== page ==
Every morning she'd cut up a green (always green, not red) apple into small slices. The apple would inevitably go brown half-way through the workday. She would fry or hardboil two eggs. And she'd lightly (never darkly) toast two slices of rye bread (white or whole wheat never darkened the door of our house) and cut that into slices as well. That was her lunch/breakfast she'd nibble through the day at work. Hence the cutting into small slices. She put her food in plastic bags, which outraged my proto-environmentalist self, but I think the idea of spending money on food containers that might make the food more appetizing was an abomination to her. She'd eat dinner when she came home from work--usually early, around 3 or 4pm, which was often cheap beef microwaved until it turned a sickly grey color. Or chicken and boiled vegetables in a pot. When I once tried to make her 'chicken soup' and had the temerity to suggest some spices, she inevitably responded: "I LIKE MY FOOD PLAIN."
The thing is, my mother did have tastebuds. When we went out to eat, she spurned filet mignon, and ordered prime rib--meat served on the bone, medium rare--just barely brown at the edges, mostly bloody. Sometimes as a kid she would melt a plate of kasseri cheese on a baking sheet when my father was away, and we'd dip bits of French bread or Pillsbury tube dough croissants into the oily pool of dairy deliciousness. She made a fabulous meatloaf, confirming my belief that the most indifferent cooks make the best meatloaf: ketchup, Italian breadcrumbs, a generous lashing of Worcestershire sauce, garlic salt, raw egg, and onion soup mix. No food snob prizes there, but on hoagie rolls with ketchup, damn that stuff was good. Or she'd use the same blend, form it into meatballs and top it with tomato sauce and Parmesan cheese....
At some point my mother decided that tasty food was dangerous, and food was medicine alone. I rebelled, coming home to the house, absent of sweets, and take the cinnamon raisin loaf, peanut butter, butter and marmalade from the refrigerator and build myself sandwiches far more decadent than the Hostess cupcakes I longed for...I began microwaving my own meals, usually Weight Watchers TV dinners that left me unsatisfied and lead to more cravings.
Occasionally my mother's system would break down--she'd order pizza, eat peanut butter from the jar. Sometimes she'd have Special K or Shredded Wheat for breakfast and chase it with some of my Frosted Flakes. But not very often.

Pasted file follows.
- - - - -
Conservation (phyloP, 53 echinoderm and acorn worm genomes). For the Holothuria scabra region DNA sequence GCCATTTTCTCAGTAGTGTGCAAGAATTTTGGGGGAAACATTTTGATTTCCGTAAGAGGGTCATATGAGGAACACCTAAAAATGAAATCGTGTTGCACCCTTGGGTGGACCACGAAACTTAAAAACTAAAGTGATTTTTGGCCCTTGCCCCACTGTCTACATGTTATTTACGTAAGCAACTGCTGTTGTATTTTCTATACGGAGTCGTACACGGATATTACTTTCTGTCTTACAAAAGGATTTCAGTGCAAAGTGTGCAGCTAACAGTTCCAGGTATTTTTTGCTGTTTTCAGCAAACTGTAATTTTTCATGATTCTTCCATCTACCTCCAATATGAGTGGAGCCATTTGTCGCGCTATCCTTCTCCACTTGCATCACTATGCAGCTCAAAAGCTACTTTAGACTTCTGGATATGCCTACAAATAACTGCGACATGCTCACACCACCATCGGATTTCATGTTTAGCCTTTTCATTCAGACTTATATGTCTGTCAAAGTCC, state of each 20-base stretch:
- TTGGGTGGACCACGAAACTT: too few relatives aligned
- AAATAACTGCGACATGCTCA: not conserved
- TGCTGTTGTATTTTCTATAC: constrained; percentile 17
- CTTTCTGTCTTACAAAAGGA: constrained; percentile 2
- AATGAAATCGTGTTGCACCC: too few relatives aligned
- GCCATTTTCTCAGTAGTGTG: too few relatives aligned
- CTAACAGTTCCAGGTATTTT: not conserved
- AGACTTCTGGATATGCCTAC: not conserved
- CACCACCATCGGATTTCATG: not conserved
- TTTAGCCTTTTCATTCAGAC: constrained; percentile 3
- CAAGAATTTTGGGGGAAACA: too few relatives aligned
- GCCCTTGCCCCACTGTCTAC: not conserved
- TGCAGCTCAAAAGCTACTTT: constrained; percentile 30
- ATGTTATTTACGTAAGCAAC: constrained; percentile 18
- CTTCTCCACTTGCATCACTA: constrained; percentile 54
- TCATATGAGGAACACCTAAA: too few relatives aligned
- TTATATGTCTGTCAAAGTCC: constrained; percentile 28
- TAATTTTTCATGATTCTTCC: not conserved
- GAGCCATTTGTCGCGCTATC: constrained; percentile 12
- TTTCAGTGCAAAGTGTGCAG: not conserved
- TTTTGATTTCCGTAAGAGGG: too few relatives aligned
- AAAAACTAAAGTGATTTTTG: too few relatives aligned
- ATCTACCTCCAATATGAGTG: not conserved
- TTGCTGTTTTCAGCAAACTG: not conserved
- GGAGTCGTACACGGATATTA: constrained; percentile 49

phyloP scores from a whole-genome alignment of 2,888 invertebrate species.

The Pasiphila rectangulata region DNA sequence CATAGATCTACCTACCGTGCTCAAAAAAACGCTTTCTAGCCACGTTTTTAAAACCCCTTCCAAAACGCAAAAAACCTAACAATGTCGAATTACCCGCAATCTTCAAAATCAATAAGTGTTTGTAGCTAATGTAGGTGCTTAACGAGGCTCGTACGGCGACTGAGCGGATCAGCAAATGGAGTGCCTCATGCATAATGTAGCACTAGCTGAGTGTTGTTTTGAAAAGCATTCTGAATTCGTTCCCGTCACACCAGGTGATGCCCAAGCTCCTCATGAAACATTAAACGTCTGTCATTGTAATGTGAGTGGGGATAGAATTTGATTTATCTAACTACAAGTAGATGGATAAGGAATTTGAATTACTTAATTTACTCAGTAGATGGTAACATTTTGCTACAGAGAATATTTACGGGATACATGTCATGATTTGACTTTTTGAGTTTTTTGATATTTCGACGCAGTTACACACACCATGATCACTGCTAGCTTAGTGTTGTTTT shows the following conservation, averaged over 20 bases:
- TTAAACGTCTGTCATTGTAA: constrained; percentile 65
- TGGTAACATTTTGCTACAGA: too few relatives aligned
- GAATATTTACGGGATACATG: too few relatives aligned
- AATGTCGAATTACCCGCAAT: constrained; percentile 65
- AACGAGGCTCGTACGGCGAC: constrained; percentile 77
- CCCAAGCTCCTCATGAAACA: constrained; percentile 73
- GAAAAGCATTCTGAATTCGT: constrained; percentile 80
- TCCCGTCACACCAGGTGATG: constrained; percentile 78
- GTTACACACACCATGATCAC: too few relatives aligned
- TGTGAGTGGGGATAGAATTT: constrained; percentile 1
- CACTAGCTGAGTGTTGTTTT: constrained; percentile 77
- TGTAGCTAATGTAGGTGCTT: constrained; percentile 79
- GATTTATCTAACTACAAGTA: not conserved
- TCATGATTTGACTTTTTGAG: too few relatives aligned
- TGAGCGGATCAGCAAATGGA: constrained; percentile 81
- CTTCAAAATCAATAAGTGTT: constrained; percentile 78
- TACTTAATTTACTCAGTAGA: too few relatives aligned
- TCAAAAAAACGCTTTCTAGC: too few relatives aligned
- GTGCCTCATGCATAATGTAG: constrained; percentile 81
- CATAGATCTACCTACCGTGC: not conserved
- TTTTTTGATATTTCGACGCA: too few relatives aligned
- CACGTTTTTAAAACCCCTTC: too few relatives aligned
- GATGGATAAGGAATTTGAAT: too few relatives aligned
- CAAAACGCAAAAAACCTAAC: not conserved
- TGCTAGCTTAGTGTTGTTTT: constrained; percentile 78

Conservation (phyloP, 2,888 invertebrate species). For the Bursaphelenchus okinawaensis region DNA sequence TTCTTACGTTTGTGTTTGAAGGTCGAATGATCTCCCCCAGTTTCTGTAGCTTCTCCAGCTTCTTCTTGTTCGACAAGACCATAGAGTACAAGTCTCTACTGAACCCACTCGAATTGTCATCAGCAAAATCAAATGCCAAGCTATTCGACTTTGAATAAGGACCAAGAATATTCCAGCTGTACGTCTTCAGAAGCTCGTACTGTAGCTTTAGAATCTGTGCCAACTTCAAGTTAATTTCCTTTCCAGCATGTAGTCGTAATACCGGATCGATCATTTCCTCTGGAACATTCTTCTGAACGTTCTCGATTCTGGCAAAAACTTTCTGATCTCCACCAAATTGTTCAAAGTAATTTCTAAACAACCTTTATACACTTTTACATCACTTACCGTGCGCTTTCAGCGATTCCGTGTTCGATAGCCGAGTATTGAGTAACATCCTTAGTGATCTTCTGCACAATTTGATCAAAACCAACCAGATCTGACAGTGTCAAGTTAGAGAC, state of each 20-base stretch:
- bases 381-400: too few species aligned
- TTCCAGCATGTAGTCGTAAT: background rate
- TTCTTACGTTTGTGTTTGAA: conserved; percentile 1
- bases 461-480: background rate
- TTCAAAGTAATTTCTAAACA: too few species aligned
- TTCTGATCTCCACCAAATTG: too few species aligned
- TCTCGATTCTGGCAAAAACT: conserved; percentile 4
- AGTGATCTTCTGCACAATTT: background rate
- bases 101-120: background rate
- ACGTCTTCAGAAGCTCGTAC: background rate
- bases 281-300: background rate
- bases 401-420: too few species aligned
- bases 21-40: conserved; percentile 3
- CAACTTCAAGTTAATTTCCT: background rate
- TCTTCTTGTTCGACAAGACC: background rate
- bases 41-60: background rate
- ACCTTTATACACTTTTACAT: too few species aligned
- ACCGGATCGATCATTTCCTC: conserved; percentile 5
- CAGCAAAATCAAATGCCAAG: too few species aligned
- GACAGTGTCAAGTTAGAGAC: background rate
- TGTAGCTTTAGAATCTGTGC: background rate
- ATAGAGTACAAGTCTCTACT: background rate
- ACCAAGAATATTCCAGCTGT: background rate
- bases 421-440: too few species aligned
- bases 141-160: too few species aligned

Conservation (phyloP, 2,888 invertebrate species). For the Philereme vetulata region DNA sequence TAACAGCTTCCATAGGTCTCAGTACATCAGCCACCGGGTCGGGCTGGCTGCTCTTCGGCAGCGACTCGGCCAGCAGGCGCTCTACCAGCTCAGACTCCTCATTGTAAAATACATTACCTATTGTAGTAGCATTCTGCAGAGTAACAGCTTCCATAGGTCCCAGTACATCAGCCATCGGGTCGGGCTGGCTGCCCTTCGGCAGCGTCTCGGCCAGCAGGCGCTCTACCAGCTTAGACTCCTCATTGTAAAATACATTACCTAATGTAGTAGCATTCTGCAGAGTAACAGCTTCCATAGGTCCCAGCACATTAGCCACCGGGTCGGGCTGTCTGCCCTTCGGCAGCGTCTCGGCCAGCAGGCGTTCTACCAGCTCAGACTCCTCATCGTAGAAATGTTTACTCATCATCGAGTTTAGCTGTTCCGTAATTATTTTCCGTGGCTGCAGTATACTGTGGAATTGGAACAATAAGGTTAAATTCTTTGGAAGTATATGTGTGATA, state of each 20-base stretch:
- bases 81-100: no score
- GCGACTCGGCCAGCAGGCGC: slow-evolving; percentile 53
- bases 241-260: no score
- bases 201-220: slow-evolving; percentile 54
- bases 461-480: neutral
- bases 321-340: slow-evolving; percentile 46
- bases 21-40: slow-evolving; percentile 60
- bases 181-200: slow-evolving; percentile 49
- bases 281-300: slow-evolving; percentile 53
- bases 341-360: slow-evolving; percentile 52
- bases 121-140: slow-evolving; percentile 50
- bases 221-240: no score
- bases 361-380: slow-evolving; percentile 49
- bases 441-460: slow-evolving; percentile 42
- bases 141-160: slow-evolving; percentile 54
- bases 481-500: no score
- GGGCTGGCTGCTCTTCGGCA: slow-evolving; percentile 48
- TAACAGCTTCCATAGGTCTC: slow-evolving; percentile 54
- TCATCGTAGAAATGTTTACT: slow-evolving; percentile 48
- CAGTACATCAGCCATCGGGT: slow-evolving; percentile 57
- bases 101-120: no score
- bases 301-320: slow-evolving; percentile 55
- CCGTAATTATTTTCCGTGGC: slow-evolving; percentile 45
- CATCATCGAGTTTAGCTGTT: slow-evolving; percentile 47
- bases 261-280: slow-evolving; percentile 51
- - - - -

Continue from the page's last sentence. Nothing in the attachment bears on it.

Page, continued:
Excess and austerity must be balanced in a kind of a yin-yang. Of course, there are wonderful excessive desserts, like the great Dorie Greenspan's Thanksgiving Twofer pie, combining pumpkin pie and pecan pie in an unholy blend of deliciousness.
My Threefer cookies try to 'up' Dorie's ante one better by combining pumpkin pie, pecan pie, AND apple crumble pie into one. And believe it or not they are vegan and pretty healthy.
Note: For non-vegans (like myself) you can also 'substitute' an egg for the flaxseed. However, since I was making this for friends, some of whom are vegan, I decided to use the egg alternative.
Threefor Pumpkin Apple Pecan Cookie recipe (Vegan)
Makes approximately 24 large cookies
1 cup whole wheat flour
1 cup all-purpose flour
1 1/2 teaspoon baking powder
1 teaspoon baking soda
1 teaspoon pumpkin pie spice (or your homemade blend)
1 teaspoon cinnamon
1/2 teaspoon salt
1 1/4 cups light brown sugar
2 tablespoons flaxseed plus 6 tablespoons water (or 1 egg, for a non-vegan cookie)
1/2 cup of oil
1 cup pumpkin puree
1 teaspoon vanilla extract
1 cup chopped pecans (or walnuts if you don't desire the pecan pie effect)
1 cup chopped dried apples
1/2 cup golden raisins
Cinnamon sugar for topping
1. Preheat the oven to 350F. Line two baking sheets with parchment (this batter is sticky, so the parchment is a necessity)
2. Sift the flours, baking soda and powder, spices, salt, and sugar.
3. Make the 'egg' by mixing the flaxseed and water.
4. Blend the oil, pumpkin, and vanilla. Add the flaxseed-water mixture.
5. Fold in the dry, sifted mixture into the wet. Incorporate the pecans, apples, and raisins.
6. The batter will be sticky. Spoon in tablespoon-sized lumps onto the baking sheets. Sprinkle with cinnamon sugar. Bake for 15-16 minutes. Cool for 10 minutes on the sheets. To firm up the cookie (if desired for packing it in a school lunch), once the cookie is at room temperature, chill in the refrigerator overnight.